France not to change Syria policy, despite devastating earthquake
France's aid to Syria will only pass through NGOs and UN mechanisms.
France will maintain its policy toward the Syrian government and will not provide Damascus with relief aid following the devastating earthquake that struck Syria and Turkey which.
Monday's massive earthquake flattened entire sections of major cities in Turkey and Syria, killing more than 20,000 people in both countries according to the latest estimates.
The earthquake has so far left over 3,500 Syrians dead and thousands others injured, in addition to leveling down thousands of homes, leaving civilians in the cold weather with no shelter, while the government, due to western unilateral sanctions and blockade, is unable to fully respond to the crisis and offer disaster relief to its nation.
Read more: Western selective humanitarianism, Syria earthquake falls on deaf ears
"Our political approach is not changing and contrary to Bashar al-Assad we are working in favour of the Syrian population," French Deputy Foreign Ministry Spokesperson Francois Delmas stated in a press conference.
"Only a political process defined by United Nations Security Council 2254 can lead to an exit of the crisis," in reference to providing aid to non-governmental organizations, notoriously known to have implemented the western agenda to destabilize Syria and promote the narrative of the West-backed terrorist proxies.
Read more: NYT makes U-turn after saying Syria can't receive aid due to sanctions
"Our aid for Syria will go through the United Nations mechanism and NGOs that directly benefit populations," Delmas added, claiming that France allocated emergency aid of 12 million euros for all Syrian regions, including areas under government control.
The US and the EU, along with international organizations they currently have control over, are only discussing aid through the cross-border route between Turkey and Syria which leads to Idlib controlled by the HTS group.
Exclusive: Syrian government sending aid to armed-groups-held areas
In these defining moments and amid this humanitarian catastrophe, it was expected that all political rifts and rivalries would be brought aside for a short while at least, mainly because the destructive event has directly affected civilians.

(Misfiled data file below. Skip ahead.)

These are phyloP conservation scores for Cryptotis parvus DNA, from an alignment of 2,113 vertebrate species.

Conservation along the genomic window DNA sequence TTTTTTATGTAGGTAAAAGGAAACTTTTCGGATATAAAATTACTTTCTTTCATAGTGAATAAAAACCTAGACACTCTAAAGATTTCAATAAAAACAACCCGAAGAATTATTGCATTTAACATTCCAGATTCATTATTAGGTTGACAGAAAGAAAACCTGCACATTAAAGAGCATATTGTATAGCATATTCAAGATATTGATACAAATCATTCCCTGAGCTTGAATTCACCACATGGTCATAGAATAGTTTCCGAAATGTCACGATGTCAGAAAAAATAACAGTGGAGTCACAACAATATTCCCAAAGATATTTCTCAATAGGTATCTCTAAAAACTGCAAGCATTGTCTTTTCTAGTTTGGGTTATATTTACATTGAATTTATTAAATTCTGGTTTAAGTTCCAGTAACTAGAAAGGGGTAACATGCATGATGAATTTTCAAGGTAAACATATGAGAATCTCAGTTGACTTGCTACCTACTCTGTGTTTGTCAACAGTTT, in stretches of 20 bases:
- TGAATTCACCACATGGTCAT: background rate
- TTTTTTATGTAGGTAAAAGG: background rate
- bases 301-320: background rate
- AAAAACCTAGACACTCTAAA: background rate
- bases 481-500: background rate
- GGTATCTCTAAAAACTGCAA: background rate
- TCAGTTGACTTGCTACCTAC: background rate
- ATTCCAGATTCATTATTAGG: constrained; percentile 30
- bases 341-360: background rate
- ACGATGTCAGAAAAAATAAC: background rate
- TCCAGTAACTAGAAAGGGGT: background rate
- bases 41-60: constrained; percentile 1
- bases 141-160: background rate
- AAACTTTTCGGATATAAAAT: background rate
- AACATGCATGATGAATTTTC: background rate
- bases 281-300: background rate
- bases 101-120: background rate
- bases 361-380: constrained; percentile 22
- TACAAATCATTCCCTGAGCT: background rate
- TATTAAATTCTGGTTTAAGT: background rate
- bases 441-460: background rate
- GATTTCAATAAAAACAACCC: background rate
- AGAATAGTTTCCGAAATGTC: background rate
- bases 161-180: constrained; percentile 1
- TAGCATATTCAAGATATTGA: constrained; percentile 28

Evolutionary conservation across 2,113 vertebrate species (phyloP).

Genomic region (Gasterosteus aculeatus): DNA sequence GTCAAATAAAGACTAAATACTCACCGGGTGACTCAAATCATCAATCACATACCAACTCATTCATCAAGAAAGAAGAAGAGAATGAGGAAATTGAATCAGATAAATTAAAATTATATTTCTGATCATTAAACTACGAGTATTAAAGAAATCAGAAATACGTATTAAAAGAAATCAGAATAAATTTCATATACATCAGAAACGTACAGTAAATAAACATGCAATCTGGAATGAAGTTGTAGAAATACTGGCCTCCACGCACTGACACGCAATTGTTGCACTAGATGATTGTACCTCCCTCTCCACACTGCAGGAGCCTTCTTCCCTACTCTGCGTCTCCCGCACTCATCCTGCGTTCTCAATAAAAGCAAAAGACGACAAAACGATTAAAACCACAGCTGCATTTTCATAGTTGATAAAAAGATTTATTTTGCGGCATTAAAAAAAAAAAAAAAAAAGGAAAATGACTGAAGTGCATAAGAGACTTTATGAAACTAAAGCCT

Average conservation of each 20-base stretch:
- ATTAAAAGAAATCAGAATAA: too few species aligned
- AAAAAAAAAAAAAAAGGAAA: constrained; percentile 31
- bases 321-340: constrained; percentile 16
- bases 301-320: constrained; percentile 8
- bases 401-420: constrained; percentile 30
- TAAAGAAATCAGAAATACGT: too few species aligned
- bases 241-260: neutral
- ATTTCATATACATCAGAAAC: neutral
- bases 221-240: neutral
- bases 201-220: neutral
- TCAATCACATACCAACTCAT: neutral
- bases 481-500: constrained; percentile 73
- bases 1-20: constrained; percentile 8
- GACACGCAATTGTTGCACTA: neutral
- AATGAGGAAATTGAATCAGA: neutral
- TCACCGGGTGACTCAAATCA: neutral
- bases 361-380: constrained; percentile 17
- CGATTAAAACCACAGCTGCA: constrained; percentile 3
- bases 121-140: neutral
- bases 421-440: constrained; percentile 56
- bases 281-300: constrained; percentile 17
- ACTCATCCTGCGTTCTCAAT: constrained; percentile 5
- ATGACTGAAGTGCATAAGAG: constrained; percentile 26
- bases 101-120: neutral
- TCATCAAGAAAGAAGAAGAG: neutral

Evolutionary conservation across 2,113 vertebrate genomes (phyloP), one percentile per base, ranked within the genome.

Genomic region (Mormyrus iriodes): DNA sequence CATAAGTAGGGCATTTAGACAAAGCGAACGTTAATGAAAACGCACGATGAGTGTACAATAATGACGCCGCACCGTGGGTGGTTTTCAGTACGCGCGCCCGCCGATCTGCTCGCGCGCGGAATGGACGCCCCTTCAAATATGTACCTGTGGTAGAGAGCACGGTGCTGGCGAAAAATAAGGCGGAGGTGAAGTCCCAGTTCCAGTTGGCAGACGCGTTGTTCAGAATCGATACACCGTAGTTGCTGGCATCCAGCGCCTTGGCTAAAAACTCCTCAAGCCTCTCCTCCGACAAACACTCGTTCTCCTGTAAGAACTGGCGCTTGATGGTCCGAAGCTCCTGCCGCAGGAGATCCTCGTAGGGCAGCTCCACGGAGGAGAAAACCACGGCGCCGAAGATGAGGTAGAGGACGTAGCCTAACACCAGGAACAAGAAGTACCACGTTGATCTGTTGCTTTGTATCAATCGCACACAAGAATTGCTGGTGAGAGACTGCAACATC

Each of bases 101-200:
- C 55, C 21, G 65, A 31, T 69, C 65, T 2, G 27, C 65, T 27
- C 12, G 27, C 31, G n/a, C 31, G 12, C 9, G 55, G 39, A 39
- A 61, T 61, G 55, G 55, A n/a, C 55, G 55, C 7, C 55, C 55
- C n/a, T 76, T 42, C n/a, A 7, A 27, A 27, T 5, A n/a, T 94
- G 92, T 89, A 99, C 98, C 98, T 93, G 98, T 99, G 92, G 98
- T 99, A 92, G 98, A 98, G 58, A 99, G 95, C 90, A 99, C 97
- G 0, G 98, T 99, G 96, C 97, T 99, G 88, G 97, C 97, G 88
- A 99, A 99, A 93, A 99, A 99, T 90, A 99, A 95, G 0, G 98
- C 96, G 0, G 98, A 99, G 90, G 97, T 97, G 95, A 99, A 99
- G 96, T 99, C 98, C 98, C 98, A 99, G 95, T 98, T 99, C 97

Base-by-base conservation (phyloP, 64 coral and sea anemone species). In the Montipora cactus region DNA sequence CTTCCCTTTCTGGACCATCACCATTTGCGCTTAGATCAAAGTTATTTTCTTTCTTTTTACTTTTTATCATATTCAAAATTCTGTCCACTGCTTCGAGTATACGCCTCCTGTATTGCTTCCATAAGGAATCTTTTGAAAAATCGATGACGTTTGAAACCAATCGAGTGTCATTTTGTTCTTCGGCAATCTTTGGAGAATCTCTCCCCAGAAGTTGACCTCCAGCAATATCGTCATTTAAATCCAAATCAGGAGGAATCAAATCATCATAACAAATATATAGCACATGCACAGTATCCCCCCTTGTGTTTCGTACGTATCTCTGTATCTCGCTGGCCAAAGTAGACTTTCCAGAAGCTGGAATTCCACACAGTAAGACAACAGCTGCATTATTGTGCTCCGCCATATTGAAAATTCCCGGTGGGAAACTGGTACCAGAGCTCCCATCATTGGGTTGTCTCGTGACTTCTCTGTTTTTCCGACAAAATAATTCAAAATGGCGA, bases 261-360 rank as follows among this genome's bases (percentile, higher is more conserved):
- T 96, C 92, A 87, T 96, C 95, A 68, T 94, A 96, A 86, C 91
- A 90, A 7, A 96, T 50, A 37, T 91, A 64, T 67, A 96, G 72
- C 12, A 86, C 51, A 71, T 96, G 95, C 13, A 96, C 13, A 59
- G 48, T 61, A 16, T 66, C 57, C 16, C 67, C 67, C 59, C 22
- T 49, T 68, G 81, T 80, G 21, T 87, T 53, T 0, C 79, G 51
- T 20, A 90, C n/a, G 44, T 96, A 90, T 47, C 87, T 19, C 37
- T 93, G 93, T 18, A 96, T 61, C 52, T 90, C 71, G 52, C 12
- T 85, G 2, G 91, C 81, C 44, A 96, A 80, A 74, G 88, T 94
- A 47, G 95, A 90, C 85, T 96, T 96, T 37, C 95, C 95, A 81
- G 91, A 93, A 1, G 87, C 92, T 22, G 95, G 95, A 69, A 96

The international community, along with its organizations and institutions, should have declared a moment of "silence" to help facilitate access to basic needs and supplies by all countries impacted by this event in order to help them respond to their citizens' dire need of help, however, this was not the case.
Humanitarian aid: discriminating between one side of the border and the other
The Syrian Ambassador to Russia, Bashar Al-Jaafari, said on Thursday the earthquake crisis has exposed the shortcomings of Western societies, policies, and governments, not only toward Syria but toward the whole world.
In a statement for Sputnik, Al-Jaafari said countries imposing sanctions on Syria are the same ones that discriminate between one side of the border and the other in the humanitarian sector.
The Syrian diplomat considered that there is no doubt that there is a high degree of politicization on the part of countries that call themselves donors or countries that provide humanitarian aid, pointing out that this crisis exposed those who were ranting about the issue of economic sanctions imposed on Syria.
UN urges no 'politicization' of aid to Syria
Earlier, the United Nations stressed the need to avoid "politicization" of aid to earthquake victims in Syria and urged Washington and Brussels to ensure there were "no impediments".
"Emergency response must not be politicized," Geir Pedersen, the UN Special Envoy for Syria, told reporters in Geneva, saying aid is needed to get to state-controlled areas, as well as those controlled by militants.